Breaking point

Jason Bay started in left field for the Mets last night after missing all but one at-bat’s worth of the last two games with a shin injury. He went 0-for-4 with a walk and two strikeouts and left an orchestra on base. Since returning from the disabled list on July 17, Bay is hitting .093 with a .204 on-base percentage and one extra-base hit — a home run against the Nats in his second game back. Though it’s still only a 121 at-bat sample, he now has a .531 OPS for the year, the lowest it has been after more than five games in any season of his career.

Bay is a really nice guy. By nearly all accounts, he’s dedicated to improving himself and working as hard as he did in the strong seasons that earned him the four-year, $66 million contract with a vesting option for 2014 he inked with the Mets before 2010. He is purportedly a very good teammate and, when he’s not struggling, he is hailed as a leader in the clubhouse. And the Mets are still on the hook for all $16 million of Bay’s 2013 salary and the $3 million buyout on the option.

But something has to give. This doesn’t seem revelatory to anyone who has watched Bay struggle these past few weeks and these past few years, yet someone or some collection of people in the Mets’ organization is keeping Bay on the roster and starting the bulk of the team’s games.

Why? The Mets are 15-18 in games Bay has started and 36-36 in the others, so they haven’t exactly been way worse with him in the lineup than without him. Maybe that’s a factor, though it doesn’t seem a particularly good one. He hits right-handed on a roster full of lefties. Sure, he has fared worse against lefties this year than every position player who has spent any significant time with the club besides the backup catchers and Kirk Nieuwenhuis (with whom he is about even)But Bay’s handedness must be a consideration. Plus he runs the bases well in the increasingly rare instance he reaches one safely, and he plays sure-handed if not rangy defense in left field. And there’s all that money.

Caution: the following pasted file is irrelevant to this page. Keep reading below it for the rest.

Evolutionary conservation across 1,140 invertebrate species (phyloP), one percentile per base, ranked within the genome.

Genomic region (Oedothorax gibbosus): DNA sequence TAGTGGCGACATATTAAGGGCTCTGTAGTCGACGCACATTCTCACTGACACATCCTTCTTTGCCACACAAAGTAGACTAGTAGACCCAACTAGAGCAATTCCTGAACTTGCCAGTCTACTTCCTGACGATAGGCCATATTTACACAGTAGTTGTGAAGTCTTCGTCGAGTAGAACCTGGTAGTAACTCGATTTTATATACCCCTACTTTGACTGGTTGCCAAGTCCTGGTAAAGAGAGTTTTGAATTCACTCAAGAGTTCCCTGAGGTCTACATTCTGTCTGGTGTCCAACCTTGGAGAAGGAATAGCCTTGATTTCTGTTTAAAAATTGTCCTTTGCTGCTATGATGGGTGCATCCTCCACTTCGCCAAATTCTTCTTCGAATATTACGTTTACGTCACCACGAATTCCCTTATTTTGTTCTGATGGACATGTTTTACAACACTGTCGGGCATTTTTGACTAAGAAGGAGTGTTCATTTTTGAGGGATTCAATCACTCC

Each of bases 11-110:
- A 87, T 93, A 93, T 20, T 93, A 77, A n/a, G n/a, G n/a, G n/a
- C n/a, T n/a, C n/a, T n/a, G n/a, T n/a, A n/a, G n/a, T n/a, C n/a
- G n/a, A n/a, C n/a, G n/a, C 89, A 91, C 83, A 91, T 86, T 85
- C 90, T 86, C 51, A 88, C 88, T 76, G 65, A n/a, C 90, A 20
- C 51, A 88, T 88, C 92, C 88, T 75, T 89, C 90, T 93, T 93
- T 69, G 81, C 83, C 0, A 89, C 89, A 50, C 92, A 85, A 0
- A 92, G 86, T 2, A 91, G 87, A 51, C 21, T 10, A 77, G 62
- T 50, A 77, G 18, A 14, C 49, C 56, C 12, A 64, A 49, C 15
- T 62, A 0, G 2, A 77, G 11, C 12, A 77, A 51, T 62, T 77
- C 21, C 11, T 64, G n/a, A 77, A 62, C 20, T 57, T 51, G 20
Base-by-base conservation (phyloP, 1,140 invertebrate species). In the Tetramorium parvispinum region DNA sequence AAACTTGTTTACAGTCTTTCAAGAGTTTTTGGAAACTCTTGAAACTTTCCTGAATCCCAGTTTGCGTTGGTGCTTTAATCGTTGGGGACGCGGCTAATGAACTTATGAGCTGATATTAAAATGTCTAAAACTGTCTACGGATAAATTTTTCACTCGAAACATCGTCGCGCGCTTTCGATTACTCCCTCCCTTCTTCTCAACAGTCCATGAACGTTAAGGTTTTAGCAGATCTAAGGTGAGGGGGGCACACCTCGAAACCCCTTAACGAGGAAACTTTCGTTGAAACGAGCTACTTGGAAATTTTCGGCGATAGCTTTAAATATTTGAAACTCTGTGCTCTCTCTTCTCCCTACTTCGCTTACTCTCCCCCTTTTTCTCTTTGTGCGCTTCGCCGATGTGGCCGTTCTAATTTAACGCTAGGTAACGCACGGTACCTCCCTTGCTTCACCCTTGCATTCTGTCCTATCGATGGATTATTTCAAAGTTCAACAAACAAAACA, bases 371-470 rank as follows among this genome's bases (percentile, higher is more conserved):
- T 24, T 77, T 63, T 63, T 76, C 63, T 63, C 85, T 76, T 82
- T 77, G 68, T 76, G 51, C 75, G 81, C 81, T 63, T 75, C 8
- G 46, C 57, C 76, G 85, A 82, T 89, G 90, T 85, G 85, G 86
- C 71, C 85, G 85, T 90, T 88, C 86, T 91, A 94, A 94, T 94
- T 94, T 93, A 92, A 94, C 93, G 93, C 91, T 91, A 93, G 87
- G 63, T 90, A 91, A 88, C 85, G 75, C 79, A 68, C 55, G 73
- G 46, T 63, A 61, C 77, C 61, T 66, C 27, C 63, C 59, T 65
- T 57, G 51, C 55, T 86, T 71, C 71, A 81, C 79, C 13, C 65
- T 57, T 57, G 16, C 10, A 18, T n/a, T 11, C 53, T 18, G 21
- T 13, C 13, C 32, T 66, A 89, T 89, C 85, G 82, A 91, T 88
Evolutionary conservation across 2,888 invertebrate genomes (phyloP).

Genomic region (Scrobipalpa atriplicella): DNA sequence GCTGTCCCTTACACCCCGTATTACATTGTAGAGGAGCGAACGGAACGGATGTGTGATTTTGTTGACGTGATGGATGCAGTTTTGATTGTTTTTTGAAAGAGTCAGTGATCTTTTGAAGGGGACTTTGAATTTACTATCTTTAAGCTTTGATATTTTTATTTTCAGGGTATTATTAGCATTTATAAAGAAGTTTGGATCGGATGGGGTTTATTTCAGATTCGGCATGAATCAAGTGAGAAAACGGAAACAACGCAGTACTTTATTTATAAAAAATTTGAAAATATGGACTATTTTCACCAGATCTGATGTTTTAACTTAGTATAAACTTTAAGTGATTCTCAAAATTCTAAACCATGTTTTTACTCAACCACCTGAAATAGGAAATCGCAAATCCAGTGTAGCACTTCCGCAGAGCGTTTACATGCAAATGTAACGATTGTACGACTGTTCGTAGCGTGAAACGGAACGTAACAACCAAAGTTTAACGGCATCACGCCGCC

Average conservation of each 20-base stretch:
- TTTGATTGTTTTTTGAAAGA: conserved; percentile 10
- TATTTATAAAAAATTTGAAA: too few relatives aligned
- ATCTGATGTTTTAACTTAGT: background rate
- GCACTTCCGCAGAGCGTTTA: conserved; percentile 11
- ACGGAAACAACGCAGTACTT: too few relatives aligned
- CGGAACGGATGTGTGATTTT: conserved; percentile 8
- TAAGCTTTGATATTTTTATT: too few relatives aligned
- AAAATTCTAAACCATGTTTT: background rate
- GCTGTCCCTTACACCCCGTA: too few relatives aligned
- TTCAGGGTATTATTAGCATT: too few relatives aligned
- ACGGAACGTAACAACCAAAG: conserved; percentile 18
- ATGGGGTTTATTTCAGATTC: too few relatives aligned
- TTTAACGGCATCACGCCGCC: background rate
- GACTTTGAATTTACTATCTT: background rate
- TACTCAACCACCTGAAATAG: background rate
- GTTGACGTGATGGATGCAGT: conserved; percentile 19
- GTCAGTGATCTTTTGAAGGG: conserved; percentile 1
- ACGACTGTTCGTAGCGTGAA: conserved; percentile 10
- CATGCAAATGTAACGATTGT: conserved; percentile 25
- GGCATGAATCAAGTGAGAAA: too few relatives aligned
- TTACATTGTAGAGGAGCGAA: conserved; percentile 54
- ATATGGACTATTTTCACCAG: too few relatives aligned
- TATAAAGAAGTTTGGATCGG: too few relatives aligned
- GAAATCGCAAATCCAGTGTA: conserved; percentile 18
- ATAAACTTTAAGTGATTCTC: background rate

None of those, in isolation or in conjunction with the rest, seems like a good enough reason to keep Bay in the lineup every night or even on the roster. Presumably Sandy Alderson would like to see Bay bounce back to the point where he could find some team somewhere willing to take on even a little of Bay’s salary in a Gary Matthews-type deal, but what could Bay really do in the next two months to convince anyone he’s worth appreciably more than a guy available at the league minimum? Nothing that seems likely after three straight seasons of underwhelming to awful performance, that’s for sure.

The Mets don’t have many appreciably better options, but a case could be made that both the recently dispatched Nieuwenhuis and Lucas Duda offer more advantage to the Mets even against lefties. Duda is not a good defensive outfielder, but he out-hit Bay against lefties this year and seems apt to potentially be such a massive offensive upgrade against righties to mitigate his flaws. Nieuwenhuis struggled against lefties this year and in the Minors last year, but he is likely a better defender than Bay.

But even if you allow that Duda and Nieuwenhuis are in Triple-A to work on fixing the issues preventing them from excelling at the big-league level and that the team is prioritizing their development over its needs at the big-league level, and even if you figure that the team wants to be able to bring Bay to Spring Training next year to see if he’s somehow rejuvenated and ready to contribute somehow before they cut him loose for good, there’s really no justification for starting him against right-handed pitchers like they did last night. With switch-hitting Andres Torres and lefty-hitting Jordany Valdespin and Mike Baxter on the roster, the Mets could field an all-lefty-hitting outfield with strong defense. And Scott Hairston, too, represents a better option against righties than Bay at this point.

If the Mets want to keep Bay around for whatever reason, they should give him the best chance to succeed by playing him only against left-handers. If they’re still interested in winning as many games as they can — and they showed that they are when they held on to Hairston at the trade deadline — there’s just no good excuse to give Bay so much playing time.

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